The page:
Working gun made with 3D printer


The BBC's Rebecca Morelle saw the 3D-printed gun's first test in Austin, Texas

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The world's first gun made with 3D printer technology has been successfully fired in the US.

The controversial group which created the firearm, Defense Distributed, plans to make the blueprints available online.

The group has spent a year trying to create the firearm, which was successfully tested on Saturday at a firing range south of Austin, Texas.

Anti-gun campaigners have criticised the project.

Europe's law enforcement agency said it was monitoring developments.

Victoria Baines, from Europol's cybercrime centre, said that at present criminals were more likely to pursue traditional routes to obtain firearms.

She added, however: "But as time goes on and as this technology becomes more user friendly and more cost effective, it is possible that some of these risks will emerge."

Defense Distributed is headed by Cody Wilson, a 25-year-old law student at the University of Texas.

Mr Wilson said: "I think a lot of people weren't expecting that this could be done."

3D-printed gun parts The gun was assembled from separate printed components made from ABS plastic - only the firing pin was made from metal

3D printing has been hailed as the future of manufacturing.

The technology works by building up layer upon layer of material - typically plastic - to build complex solid objects.

The idea is that as the printers become cheaper, instead of buying goods from shops, consumers will instead be able to download designs and print out the items at home.

But as with all new technologies, there are risks as well as benefits.

Personal liberties

The gun was made on a 3D printer that cost $8,000 (£5,140) from the online auction site eBay.

It was assembled from separate printed components made from ABS plastic - only the firing pin was made from metal.

Mr Wilson, who describes himself as a crypto-anarchist, said his plans to make the design available were "about liberty".

He told the BBC: "There is a demand of guns - there just is. There are states all over the world that say you can't own firearms - and that's not true anymore.

"I'm seeing a world where technology says you can pretty much be able to have whatever you want. It's not up to the political players any more."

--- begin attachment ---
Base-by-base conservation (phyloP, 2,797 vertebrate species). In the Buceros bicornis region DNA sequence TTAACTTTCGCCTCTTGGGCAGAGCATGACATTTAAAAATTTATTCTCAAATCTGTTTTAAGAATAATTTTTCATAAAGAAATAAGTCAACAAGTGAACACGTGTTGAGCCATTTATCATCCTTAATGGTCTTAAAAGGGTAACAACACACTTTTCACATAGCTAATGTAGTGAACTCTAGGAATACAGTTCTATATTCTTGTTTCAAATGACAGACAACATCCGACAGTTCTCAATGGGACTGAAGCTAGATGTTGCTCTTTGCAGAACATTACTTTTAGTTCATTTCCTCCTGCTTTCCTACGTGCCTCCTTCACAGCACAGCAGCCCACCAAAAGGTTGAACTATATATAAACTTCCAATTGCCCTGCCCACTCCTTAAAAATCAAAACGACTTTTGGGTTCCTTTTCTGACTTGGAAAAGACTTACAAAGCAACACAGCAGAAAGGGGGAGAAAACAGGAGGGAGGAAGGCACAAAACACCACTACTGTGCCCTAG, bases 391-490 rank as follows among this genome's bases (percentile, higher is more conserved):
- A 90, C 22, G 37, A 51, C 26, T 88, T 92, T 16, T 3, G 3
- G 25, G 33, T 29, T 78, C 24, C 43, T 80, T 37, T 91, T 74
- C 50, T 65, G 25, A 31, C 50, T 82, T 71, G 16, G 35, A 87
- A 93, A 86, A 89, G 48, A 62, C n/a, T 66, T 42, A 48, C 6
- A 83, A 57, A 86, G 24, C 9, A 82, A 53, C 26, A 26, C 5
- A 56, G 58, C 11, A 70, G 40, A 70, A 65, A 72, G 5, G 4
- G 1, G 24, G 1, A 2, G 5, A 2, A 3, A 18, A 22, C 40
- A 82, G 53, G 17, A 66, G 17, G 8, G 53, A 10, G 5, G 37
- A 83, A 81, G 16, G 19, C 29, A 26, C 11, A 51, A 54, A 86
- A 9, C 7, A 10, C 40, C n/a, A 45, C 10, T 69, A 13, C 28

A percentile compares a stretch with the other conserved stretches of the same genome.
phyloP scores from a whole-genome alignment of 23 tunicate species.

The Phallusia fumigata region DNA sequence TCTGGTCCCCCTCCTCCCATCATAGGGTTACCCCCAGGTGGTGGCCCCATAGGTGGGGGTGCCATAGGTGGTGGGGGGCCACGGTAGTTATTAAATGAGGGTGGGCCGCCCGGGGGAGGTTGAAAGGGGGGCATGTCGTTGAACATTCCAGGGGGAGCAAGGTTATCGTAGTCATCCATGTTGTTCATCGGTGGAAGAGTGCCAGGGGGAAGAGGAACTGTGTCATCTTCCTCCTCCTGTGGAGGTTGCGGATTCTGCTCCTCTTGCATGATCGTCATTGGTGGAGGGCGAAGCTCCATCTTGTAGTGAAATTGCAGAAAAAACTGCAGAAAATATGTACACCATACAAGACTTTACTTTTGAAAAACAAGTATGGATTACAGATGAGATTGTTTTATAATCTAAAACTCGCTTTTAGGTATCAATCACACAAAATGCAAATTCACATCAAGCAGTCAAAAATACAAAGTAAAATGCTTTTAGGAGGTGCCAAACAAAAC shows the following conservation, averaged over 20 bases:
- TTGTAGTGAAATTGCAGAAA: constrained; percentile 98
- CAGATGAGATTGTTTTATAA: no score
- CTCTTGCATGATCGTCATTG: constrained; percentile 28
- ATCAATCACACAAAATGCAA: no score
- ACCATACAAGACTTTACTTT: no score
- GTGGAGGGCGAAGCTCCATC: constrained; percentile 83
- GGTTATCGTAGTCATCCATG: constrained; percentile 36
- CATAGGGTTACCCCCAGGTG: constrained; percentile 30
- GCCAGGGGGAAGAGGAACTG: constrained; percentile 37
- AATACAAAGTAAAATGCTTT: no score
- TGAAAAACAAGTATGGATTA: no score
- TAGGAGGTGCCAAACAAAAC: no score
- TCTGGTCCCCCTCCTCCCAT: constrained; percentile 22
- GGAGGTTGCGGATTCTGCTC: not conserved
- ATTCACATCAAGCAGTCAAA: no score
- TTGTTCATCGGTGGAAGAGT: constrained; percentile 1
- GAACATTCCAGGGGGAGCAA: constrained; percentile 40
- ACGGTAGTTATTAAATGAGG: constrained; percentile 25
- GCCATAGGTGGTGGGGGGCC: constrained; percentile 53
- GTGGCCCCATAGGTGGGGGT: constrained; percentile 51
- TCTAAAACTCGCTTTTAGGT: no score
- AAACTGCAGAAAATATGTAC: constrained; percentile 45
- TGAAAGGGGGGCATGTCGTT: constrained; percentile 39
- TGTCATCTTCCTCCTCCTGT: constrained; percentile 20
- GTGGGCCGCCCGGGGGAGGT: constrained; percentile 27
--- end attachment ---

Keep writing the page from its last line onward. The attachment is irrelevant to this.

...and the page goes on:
Asked if he felt any sense of responsibility about whose hands the gun might fall into, he told the BBC: "I recognise the tool might be used to harm other people - that's what the tool is - it's a gun.

"But I don't think that's a reason to not do it - or a reason not to put it out there."

Gun control

To make the gun, Mr Wilson received a manufacturing and seller's licence from the US Bureau of Alcohol, Tobacco, Firearms and Explosives (ATF).

Donna Sellers, from the ATF, told BBC News that the 3D-printed gun, as long as it was not a National Firearms Act weapon (an automatic gun, for example), was legal in the US.

She said: "[In the US] a person can manufacture a firearm for their own use. However, if they engage in the business of manufacture to sell a gun, they need a licence."

Amid America's ongoing gun debate in the wake of the shootings at Sandy Hook Elementary School in Newtown, Connecticut, US congressman Steve Israel recently called for a ban on 3D guns under the Undetectable Firearms Act.

Groups looking to tighten US gun laws have also expressed concern.

Leah Gunn Barrett, from New Yorkers Against Gun Violence, has said: "These guns could fall into the hands of people who should not have guns - criminals, people who are seriously mentally ill, people who are convicted of domestic violence, even children."

3D printing technology has already been used by some criminal organisations to create card readers - "skimmers" - that are inserted into bank machines.

Many law enforcement agencies around the world now have people dedicated to monitoring cybercrime and emerging technologies such as 3D printers.

Ms Baines from Europol said: "What we know is that technology proceeds much more quickly than we expect it to. So by getting one step ahead of the technological developments, we hope and believe we will be able to get one step ahead of the criminals as well."


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  • rate this

    Comment number 1067.

    3D printed guns came up in a fictional TV series some time ago. It was inevitable that it would happen, What bothers me is that the blueprints will be available online!

  • rate this

    Comment number 981.

    People commenting are acting like this pistol was the first and only thing created by a 3D printer. The technology has been around a while. It was only inevitable that a gun would be created by it.

  • rate this

    Comment number 946.

    3D printers should really be put to a better use than someone trying to get some publicity, already their working on ways to print bone structure that cud be used to recreate amputated limbs grown in a lab, why do people need a gun to defend themselves, learn proper self defense, arming yourself is arming your potential attacker, you think they'll not be prepared too?

  • rate this

    Comment number 75.

    Surely this poses a great risk to airport security now that it seems to be made by a majority of plastic.

    Now people can just make their own guns at home when these printers become more readily available. This just seems mindbogglingly stupid and shortsighted.

  • rate this

    Comment number 2.

    Likely to happen anyway unfortunately, but a shame he did not spend his efforts designing water pump parts for the poorer regions of the world instead of weapons to kill people.


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